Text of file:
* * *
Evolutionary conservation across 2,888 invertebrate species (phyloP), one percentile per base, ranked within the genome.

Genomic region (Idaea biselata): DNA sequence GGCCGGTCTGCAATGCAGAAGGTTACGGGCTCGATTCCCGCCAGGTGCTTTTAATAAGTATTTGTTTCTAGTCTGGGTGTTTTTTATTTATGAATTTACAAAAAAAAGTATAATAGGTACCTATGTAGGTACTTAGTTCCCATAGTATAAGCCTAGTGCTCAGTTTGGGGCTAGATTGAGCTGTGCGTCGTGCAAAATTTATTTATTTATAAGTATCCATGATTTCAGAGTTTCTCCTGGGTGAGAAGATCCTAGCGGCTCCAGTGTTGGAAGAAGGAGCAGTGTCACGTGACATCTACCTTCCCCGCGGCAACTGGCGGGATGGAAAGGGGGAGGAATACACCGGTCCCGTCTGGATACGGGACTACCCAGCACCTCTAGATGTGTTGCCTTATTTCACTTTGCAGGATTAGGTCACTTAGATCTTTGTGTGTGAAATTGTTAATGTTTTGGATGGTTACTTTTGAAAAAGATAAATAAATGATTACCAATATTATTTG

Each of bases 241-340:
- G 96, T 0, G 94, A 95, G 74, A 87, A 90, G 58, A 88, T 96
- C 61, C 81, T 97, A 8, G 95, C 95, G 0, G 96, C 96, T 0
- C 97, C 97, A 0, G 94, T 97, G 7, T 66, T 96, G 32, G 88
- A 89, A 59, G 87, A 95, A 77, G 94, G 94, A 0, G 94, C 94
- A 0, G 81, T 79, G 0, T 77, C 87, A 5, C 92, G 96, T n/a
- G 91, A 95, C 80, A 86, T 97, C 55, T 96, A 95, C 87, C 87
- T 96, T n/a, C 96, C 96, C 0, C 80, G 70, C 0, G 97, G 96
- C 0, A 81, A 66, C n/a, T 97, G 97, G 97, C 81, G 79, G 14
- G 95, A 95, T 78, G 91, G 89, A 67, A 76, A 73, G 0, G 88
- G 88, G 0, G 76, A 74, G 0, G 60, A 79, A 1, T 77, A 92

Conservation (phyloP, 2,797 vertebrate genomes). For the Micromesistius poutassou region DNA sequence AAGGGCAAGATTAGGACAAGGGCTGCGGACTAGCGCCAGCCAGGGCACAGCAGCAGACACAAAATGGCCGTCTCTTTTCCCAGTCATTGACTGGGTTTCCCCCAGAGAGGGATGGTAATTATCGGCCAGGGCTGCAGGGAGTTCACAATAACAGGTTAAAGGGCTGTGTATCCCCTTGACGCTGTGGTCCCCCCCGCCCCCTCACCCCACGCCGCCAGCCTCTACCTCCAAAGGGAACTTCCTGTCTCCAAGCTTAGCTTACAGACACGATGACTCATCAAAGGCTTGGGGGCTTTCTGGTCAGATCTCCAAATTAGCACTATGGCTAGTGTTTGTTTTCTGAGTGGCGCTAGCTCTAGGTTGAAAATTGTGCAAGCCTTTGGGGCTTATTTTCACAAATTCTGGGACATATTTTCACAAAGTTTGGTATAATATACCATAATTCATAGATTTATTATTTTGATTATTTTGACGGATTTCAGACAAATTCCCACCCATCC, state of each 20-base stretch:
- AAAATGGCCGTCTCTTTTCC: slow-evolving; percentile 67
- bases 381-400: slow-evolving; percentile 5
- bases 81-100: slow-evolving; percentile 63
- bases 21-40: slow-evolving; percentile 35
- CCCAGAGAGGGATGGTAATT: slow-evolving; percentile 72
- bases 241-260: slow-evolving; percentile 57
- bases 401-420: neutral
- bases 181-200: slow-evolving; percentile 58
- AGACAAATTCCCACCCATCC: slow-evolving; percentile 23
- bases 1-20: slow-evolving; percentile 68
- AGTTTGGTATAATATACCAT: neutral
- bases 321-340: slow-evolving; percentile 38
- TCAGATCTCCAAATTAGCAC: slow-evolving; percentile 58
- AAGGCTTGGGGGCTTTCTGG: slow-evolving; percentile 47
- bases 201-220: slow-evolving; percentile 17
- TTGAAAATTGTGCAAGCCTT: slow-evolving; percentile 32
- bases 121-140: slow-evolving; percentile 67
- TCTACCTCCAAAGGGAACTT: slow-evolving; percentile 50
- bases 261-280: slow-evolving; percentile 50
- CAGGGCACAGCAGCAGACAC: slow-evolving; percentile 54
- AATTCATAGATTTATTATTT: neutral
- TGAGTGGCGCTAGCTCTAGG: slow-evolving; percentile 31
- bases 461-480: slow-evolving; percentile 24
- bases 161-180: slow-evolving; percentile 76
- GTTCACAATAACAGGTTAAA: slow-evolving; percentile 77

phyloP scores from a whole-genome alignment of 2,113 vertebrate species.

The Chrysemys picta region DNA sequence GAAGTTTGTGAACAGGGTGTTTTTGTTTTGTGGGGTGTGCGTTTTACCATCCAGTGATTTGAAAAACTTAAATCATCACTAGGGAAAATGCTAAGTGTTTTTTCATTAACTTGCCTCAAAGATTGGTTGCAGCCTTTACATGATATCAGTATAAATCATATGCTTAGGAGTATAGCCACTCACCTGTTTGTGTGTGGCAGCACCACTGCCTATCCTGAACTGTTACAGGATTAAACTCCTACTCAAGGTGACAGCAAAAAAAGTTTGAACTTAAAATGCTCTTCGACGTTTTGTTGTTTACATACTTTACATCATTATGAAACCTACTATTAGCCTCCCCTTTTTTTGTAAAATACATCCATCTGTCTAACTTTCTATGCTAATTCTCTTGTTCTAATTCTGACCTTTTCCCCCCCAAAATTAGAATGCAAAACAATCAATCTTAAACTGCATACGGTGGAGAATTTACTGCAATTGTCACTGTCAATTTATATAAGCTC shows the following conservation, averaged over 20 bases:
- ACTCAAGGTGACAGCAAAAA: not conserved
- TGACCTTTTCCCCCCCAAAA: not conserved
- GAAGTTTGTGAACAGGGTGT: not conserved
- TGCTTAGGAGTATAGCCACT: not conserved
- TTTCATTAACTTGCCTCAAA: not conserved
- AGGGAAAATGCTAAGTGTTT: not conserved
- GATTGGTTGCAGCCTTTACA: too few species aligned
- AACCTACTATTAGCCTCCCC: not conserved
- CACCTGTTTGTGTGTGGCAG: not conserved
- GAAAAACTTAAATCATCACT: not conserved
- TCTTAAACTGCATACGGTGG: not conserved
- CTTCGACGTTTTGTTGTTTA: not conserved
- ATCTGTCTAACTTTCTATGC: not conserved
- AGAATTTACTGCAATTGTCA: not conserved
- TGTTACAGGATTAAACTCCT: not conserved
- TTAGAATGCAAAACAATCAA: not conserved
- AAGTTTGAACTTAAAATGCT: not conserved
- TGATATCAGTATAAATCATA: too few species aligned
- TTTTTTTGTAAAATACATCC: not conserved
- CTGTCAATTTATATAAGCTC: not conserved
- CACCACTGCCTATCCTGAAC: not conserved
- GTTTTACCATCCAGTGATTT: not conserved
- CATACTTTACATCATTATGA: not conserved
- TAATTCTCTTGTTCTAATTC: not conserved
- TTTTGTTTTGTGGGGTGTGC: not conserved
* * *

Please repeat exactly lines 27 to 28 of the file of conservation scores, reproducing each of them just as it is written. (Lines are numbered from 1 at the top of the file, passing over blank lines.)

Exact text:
- TCAGATCTCCAAATTAGCAC: slow-evolving; percentile 58
- AAGGCTTGGGGGCTTTCTGG: slow-evolving; percentile 47